- at any time after you end your partner’s leave, or
- on any date agreed with your employer, or
- if you can take primary carer or partner’s leave but choose not to, then you can start extended leave either when the baby arrives if the child is born to you or your spouse or partner, or the date you or your spouse or partner becomes the primary carer in respect of the child in all other cases.
You can finish your primary carer or partner’s leave, go back to work, and then take extended leave later.
Ending extended leave
For an employee (and/or their spouse or partner) who meets the 12 month criteria, extended leave must end by the:
- date the child turns one year if the child is born to the employee or their spouse or partner, or
- 12 months’ anniversary of the employee or their spouse or partner becoming the primary carer in respect of the child.
For an employee who only meets the six month criteria (and whose spouse or partner doesn't meet the twelve month criteria), extended leave must end by the:
- date the child turns six months if the child is born to the employee or their spouse or partner, or
- six months from the date the employee or their spouse or partner became the primary carer of the child.
Parental leave and payment eligibility table has more information on parental leave and how much you or your employees can take.
If an employee will be the primary carer of the child and would meet the work time and hours criteria to receive parental leave payments, but they can’t take primary carer leave (because they don’t meet the criteria for parental leave), they can ask their employer to give them negotiated carer leave.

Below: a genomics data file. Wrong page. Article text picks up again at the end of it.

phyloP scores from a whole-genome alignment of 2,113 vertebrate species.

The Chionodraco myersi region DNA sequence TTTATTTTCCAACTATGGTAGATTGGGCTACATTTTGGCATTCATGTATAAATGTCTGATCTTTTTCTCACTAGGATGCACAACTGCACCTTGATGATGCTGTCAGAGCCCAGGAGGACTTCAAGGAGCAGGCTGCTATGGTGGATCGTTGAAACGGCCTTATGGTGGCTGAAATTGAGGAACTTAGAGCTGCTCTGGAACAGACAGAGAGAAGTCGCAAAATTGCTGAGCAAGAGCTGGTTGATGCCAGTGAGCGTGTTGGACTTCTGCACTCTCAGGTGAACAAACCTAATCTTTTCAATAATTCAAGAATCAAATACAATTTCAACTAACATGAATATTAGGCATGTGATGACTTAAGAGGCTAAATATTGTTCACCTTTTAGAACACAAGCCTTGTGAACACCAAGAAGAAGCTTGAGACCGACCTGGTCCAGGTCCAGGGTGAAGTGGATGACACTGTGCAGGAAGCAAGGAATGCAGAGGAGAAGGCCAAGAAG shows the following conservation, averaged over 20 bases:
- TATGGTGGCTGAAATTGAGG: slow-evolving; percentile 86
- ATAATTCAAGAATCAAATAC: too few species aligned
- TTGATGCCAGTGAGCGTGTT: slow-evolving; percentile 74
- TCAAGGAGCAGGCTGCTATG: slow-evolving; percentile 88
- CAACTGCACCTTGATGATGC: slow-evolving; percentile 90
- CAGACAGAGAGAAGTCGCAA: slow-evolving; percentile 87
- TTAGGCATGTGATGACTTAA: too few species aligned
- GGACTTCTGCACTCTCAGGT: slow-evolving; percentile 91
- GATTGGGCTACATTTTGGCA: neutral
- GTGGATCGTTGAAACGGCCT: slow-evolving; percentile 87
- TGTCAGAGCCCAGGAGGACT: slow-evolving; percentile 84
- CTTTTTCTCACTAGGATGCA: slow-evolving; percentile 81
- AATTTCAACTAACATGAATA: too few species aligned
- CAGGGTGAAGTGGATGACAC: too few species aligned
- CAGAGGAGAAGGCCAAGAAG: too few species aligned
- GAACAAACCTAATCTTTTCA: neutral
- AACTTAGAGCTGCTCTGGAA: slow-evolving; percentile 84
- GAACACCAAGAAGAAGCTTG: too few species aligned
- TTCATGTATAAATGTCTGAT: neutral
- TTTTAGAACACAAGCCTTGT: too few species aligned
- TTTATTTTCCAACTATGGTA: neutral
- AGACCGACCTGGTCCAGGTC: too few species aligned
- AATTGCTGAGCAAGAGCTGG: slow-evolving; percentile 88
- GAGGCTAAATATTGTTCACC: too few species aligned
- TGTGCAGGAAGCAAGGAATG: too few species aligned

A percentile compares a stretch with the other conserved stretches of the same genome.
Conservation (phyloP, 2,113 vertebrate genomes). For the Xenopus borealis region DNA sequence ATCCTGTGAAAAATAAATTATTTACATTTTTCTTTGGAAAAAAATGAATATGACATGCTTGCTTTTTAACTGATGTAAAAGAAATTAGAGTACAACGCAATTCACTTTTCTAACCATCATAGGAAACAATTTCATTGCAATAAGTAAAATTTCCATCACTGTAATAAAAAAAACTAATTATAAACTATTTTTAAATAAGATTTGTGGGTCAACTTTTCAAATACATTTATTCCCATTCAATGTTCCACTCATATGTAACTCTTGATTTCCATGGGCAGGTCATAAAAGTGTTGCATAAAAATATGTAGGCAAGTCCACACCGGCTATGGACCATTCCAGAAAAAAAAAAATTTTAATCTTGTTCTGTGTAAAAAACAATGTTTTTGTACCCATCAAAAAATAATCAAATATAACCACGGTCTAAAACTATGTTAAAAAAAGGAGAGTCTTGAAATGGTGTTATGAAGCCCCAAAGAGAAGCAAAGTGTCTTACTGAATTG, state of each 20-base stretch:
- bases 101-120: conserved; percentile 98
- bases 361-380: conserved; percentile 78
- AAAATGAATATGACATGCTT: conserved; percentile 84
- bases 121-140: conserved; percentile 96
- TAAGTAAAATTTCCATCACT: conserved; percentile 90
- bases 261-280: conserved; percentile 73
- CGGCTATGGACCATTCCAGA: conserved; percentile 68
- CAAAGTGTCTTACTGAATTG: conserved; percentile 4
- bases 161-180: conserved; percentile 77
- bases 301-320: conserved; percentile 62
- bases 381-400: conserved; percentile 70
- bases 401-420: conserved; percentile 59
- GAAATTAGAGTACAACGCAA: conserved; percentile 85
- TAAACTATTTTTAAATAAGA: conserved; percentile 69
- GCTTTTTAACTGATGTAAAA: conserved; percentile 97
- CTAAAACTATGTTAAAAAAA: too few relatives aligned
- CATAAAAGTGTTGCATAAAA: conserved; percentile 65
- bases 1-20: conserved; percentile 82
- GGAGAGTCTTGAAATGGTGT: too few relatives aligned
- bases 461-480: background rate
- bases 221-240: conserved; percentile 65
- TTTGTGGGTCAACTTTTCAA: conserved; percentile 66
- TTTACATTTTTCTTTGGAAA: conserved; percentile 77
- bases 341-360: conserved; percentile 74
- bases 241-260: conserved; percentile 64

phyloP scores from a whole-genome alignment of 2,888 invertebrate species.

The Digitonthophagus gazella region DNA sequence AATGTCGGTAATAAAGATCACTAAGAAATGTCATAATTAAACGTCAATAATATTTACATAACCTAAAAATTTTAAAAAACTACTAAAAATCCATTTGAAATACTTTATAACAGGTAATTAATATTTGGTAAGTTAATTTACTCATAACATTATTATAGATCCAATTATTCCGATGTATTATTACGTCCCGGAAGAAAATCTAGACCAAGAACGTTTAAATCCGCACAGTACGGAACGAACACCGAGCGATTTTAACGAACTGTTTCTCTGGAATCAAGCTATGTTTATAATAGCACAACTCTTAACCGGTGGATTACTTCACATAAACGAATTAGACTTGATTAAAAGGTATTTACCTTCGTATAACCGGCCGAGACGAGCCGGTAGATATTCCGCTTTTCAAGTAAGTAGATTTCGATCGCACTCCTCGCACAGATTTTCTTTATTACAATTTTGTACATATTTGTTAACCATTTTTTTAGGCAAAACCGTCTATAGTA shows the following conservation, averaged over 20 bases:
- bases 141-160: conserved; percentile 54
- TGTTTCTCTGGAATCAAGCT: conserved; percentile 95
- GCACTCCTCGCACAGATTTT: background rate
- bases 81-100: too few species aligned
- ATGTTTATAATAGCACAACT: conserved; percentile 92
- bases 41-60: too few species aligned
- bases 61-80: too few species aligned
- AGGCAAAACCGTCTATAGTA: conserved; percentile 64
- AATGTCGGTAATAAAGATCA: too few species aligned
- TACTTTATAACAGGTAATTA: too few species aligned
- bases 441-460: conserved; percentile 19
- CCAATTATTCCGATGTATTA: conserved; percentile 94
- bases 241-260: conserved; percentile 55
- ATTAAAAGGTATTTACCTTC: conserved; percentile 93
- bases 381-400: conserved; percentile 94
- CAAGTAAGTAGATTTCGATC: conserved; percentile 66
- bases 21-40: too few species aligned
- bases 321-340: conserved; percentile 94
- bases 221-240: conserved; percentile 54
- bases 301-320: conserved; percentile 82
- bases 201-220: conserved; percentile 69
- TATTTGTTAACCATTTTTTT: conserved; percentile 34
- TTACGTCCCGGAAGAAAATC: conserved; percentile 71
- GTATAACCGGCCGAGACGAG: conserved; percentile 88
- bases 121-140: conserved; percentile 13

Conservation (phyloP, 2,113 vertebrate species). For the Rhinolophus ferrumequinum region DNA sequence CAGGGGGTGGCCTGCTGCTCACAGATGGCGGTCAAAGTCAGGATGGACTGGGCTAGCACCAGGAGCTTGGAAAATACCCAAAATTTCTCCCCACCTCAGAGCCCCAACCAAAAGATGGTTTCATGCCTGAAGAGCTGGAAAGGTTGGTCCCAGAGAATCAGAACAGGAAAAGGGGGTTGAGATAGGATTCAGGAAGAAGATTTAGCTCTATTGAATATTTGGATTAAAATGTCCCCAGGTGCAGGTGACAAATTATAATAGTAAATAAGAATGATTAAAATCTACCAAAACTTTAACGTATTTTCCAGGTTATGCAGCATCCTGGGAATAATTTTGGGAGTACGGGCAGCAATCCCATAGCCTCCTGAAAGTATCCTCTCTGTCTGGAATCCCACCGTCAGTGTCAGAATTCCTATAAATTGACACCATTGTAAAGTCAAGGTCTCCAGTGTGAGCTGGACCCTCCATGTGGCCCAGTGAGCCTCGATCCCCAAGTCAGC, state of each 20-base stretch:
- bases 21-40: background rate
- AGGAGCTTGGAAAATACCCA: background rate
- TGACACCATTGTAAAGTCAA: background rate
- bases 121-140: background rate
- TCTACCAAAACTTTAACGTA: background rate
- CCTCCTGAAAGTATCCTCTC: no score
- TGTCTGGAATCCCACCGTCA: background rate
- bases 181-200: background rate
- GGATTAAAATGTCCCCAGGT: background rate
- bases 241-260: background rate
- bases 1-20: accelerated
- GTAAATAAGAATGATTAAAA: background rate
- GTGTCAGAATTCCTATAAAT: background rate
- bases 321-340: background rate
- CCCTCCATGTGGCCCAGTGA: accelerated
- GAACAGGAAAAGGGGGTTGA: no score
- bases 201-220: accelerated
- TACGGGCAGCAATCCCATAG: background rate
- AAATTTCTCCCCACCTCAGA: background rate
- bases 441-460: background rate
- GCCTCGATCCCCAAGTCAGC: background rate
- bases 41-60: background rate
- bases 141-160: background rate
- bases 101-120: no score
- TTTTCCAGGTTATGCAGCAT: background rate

Negotiated carer leave lets employees who don’t qualify for primary carer leave to take leave to care for their child and receive parental leave payments.
Negotiated carer leave is a period of unpaid leave from work which an employee can ask for:
- at least three months before the baby’s due date, if the employee or their spouse or partner is pregnant, or
- 14 days before an employee becomes the primary carer of a child.
If an employee asks for negotiated carer leave and gives their employer the correct information their employer will let them know if they agree as soon as possible and not more than one month after the employer asked.
The employer can say no if:
- they can’t reorganise the employee's work by giving it to colleagues or by recruiting extra staff, or
- the employee's absence reduces quality, performance or ability to meet customer demand, or
- they are planning to make changes to the employee's area, or
- there will be too many extra costs.
The employer must provide the employee with a written explanation for the reason/s why they say no. If the employer doesn’t provide the employee with this, the employee can contact the Labour Inspectorate for help.